I completely agree about the packaging issue. I mean, does a jar or dropper bottle really look THAT much better than tubes or pump bottles?! Because other than a cosmetic issue, I cannot fathom why companies still use jars and dropper bottles… Sigh.

  8. John Su says:

    @Jahn

    I usually get pH values from http://www.beautypedia.com, which is ran by Paula Begoun. I’m sure her team has access to accurate pH measuring equipment. But anyway, she hasn’t actually reviewed this eye serum yet, but she did review the face version that I referred to at the end of the article. And as I noted above, since these two products have virtually identical ingredients lists, it seemed appropriate to assume that they have the same (or very close) pH value(s).

    I also get most ingredients lists from there or http://www.sephora.com.

    And yes, I always discourage dropper packaging. For example, I love the research behind the Skinceuticals Vitamin C poducts, but the packaging really turns me off, which is why I never personally recommend them. The same concept applies for the Obagi serum. Both Vitamin C and HQ are very sensitive to air exposure. I don’t care what companies tell me about how they have “stabilized” any given formulation that’s packaged in a jar or droppr bottle. Nothing in the world can completely halt degradation over time. Ultimately I ask myself (and others), why would I spend all that $$$ for a product that will no matter what, decrease in efficacy much faster than if it were packaged properly?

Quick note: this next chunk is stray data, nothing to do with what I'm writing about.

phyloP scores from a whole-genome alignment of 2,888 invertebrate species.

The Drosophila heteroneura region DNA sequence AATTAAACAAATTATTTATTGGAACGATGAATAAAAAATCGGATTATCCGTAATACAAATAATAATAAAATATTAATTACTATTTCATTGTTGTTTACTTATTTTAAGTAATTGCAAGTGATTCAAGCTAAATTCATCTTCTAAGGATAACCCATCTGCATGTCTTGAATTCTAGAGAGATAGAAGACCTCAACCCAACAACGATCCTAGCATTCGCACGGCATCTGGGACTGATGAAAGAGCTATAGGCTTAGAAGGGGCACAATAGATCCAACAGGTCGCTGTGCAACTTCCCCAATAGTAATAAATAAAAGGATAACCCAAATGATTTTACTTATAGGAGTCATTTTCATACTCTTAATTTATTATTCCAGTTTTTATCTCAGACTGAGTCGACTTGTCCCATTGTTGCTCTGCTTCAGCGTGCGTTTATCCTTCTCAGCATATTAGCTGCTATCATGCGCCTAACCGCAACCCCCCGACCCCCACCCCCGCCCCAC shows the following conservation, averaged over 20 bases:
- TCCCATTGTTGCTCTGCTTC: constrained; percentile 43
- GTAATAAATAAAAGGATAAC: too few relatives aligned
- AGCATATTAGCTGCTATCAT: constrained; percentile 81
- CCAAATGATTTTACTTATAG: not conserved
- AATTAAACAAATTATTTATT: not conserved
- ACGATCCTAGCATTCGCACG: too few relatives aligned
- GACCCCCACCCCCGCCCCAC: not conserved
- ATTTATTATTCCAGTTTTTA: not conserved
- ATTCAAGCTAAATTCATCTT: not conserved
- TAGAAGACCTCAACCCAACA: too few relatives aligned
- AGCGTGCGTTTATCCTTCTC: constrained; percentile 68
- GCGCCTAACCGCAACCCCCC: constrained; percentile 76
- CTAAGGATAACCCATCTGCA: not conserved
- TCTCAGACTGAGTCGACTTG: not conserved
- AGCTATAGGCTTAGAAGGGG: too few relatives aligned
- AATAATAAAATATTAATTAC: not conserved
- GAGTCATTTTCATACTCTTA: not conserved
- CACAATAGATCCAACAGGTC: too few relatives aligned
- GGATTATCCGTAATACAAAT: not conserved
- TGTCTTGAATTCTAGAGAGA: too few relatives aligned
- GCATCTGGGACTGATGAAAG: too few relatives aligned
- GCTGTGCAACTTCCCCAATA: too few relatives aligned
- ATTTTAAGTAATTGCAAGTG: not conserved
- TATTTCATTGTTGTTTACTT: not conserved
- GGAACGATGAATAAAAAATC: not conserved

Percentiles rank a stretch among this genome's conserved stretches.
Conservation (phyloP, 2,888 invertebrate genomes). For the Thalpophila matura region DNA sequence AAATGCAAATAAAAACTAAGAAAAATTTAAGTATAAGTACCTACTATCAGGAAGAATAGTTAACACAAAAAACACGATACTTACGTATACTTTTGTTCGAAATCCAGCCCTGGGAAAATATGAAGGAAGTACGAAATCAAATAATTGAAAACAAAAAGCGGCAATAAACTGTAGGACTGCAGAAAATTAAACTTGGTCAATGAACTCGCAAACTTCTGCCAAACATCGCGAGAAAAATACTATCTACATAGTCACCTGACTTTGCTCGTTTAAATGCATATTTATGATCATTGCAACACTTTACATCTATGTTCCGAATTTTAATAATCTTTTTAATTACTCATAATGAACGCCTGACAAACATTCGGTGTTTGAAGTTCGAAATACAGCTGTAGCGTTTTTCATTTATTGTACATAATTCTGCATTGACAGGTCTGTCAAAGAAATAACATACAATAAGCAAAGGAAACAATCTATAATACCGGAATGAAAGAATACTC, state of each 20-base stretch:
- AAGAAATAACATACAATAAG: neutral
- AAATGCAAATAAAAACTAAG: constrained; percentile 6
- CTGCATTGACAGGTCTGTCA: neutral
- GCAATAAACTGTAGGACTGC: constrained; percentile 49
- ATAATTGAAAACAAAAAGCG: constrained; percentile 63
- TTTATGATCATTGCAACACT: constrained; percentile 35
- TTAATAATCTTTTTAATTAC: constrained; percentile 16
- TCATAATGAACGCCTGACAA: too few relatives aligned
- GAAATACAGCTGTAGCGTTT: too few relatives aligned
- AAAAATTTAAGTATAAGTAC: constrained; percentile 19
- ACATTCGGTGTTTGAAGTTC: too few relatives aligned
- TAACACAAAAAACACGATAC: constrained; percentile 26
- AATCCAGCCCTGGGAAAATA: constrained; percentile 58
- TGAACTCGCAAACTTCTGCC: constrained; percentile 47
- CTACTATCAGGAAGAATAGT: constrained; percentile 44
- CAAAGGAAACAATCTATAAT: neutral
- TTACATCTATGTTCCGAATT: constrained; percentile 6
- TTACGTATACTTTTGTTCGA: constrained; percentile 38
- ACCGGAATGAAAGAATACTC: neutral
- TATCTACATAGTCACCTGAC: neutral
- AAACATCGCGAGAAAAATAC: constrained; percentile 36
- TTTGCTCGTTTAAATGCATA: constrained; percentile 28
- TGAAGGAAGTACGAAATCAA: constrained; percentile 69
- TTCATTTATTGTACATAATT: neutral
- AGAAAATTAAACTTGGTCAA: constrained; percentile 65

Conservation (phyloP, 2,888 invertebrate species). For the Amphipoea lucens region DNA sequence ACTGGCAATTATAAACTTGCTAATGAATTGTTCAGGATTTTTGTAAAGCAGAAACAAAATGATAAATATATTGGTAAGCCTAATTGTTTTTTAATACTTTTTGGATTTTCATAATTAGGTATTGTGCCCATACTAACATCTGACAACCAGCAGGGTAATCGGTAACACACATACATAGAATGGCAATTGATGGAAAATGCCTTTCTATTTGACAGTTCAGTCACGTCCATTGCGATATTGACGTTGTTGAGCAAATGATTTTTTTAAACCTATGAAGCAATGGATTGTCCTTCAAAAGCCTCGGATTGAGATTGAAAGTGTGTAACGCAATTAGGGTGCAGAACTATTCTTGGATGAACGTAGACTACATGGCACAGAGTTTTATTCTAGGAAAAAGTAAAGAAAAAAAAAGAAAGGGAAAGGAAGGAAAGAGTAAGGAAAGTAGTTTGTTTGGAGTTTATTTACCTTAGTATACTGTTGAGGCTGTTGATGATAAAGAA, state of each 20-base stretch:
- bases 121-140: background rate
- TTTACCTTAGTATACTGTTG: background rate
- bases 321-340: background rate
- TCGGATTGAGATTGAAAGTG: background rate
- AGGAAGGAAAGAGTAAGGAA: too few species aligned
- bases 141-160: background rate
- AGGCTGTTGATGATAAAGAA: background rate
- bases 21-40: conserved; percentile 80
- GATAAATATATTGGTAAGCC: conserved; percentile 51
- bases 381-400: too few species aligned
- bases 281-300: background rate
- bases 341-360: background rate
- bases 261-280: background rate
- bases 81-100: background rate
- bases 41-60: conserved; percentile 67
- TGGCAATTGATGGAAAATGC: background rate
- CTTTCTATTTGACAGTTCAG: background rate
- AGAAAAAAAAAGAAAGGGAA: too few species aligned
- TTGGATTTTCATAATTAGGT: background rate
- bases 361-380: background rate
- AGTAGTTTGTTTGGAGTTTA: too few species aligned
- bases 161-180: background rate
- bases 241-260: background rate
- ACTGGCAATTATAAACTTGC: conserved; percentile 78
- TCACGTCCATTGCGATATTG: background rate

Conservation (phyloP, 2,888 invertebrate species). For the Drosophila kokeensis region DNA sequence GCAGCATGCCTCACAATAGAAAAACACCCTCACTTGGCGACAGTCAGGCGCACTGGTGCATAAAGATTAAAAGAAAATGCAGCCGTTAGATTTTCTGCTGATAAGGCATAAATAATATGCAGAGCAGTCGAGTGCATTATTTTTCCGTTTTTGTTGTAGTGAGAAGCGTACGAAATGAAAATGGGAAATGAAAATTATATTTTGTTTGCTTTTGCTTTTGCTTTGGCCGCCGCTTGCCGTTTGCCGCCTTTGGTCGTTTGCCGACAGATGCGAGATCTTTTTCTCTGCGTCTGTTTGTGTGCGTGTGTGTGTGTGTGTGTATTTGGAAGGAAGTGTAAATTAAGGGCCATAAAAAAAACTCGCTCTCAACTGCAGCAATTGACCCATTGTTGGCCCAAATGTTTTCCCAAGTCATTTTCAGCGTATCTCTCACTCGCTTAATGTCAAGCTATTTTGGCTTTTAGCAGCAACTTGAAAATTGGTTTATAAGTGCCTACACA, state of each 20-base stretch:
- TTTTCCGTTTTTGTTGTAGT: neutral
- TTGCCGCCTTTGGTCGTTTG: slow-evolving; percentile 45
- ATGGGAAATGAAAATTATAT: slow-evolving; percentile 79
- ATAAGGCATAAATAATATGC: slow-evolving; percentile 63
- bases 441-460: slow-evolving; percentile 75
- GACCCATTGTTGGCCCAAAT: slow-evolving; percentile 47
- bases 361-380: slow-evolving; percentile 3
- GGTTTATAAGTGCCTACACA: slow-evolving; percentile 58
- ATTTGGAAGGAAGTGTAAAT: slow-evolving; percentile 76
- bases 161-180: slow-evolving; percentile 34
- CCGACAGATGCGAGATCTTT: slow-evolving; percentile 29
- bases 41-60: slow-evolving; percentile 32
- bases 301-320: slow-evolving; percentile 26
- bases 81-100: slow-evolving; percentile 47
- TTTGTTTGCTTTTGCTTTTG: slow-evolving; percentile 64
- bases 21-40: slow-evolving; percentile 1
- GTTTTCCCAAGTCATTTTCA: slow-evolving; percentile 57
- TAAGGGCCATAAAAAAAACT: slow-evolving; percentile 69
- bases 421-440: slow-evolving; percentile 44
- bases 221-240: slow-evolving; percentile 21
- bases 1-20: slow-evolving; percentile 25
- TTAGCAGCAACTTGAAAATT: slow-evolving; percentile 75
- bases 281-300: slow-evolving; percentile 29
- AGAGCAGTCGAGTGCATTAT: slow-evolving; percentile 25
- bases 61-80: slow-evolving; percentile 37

Does that all make sense?

  9. John Su says:

    @Tres

    Well, it’s okay that you don’t care about this moisturizer. But someone else may fall in love with it, especially if he/she has thus far, been unable to find a non-irritating retinol product.

    And I know that Centella Asiatica has been around forever. When I referred to it as a “new” ingredient, I meant that the research behind it in terms of efficacy in topical formulations is relatively new and unconfirmed. I thought that this concept was clear as all the ingredients in the “old” section have marginally to significantly more documentation demonstrating efficacy compared to those in the “new” section. But perhaps I was wrong, and I apologize. Thank you for pointing that out!

    And just because something is in a lot of firming products, doesn’t mean it works. I mean, wouldn’t all said users have firm skin then? I mean, caffeine is in virtually every anti-cellulite product… But moving on. :)

    As I mentioned to @Jahn above, I really don’t like anything packaged in a dropper bottle. So I wouldn’t recommend either Skinceuticals product. But if I HAD to pick one, I’d choose the CE Ferulic because there’s more research behind vitamin E compared to phloretin.